MANILA — A mom has regrettably sold her baby while a young man lost nearly all of his family's life savings, all because they couldn't get out of their "e-sabong" obsession.
This is not surprising, as gambling, particularly e-sabong, is one of the most difficult addictions to manage, warned psychologist Dr. Randy Dellosa.
"Sabong is very culturally condoned and tolerated in the Philippines. [It] can be addictive is because of the culture and festivity. You're not only going there to bet. There's a whole culture and environment you are addicted to. Your friends are there; you're addicted to the noise," Dellosa said.
Dellosa also attributes the addiction to e-sabong to its accessibility, as people are now betting online, resulting in higher debts and stakes.
"It's easier to get the money and play. It's very convenient too, because you don't have to travel [to the actual cockfighting pits]," he added.
Recently, a mother went viral on social media after appealing to the "buyers" of her daughter to return her child. She sold her own child to pay her debts out of her addiction to e-sabong.
She sold her child for P45,000, but could not contact the buyer anymore when she changed her mind.
"As their debts grow, they become desperate to pay off their debts. They also become involved in high-stakes gambling. There's an urgency to find money through any means. They've lost much, so now they want to earn more from gambling," Dellosa noted.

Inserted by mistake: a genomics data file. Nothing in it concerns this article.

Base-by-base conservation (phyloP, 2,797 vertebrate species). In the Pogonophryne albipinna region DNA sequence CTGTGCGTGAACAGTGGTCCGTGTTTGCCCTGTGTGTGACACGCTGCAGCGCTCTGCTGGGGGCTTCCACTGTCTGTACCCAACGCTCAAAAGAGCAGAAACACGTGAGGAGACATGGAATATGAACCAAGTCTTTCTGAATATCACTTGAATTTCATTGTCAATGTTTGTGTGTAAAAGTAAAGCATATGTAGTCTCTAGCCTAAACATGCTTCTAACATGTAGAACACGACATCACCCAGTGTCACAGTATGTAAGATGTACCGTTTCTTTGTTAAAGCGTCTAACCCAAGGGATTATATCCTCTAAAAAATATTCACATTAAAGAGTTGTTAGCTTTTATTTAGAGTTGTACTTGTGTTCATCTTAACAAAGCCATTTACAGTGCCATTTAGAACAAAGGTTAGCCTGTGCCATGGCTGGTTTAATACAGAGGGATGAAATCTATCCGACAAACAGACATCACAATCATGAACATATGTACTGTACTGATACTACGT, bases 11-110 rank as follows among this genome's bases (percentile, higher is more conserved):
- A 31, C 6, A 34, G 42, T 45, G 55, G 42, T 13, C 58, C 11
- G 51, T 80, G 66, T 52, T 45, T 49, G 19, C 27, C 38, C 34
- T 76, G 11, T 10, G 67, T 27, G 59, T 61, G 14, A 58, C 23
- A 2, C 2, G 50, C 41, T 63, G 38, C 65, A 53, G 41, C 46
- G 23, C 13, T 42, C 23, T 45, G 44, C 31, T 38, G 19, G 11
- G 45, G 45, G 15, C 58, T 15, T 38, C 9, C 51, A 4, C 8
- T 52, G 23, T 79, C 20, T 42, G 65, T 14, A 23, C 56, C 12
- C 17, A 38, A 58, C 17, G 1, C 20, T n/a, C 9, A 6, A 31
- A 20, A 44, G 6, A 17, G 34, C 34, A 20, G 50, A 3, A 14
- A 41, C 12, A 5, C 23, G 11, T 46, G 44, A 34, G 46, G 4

Other factors that may lead to e-sabong addiction include role-modeling, especially when a person has family members or relatives who are also addicted to cockfighting.
But even though gambling addiction may be difficult to manage, Dellosa still recommends rehabilitation to help address the problem.
Persons willing to let go of the addiction, however, must still be wary of possible relapses, especially that there's a natural desire for something they've been deprived of for a long time.
"What really helps, aside from the rehab, are family support, spiritual renewal, having a greater sense of purpose in life, and staying away from anything that will remind the person of sabong," Dellosa told ABS-CBN News.
In a TeleRadyo interview, 20-year-old John Robin Manalili said he wanted to quit e-sabong for his parents. He lost up to P1 million to his addiction.
Authorities, meanwhile, are still continuing probes on 34 cockfighting enthusiasts or "sabungeros" who have gone missing.
"E-sabong" can easily be accessible to users through their smartphones, with transactions made via online-cash-apps.
Without the need to physically go to a venue to participate in gambling, there is no regulation over who is allowed or not to participate in the activity.
Online sabong license-holder Atong Ang bared in a recent inquiry that the business delivers at least P3 billion in gross income per month.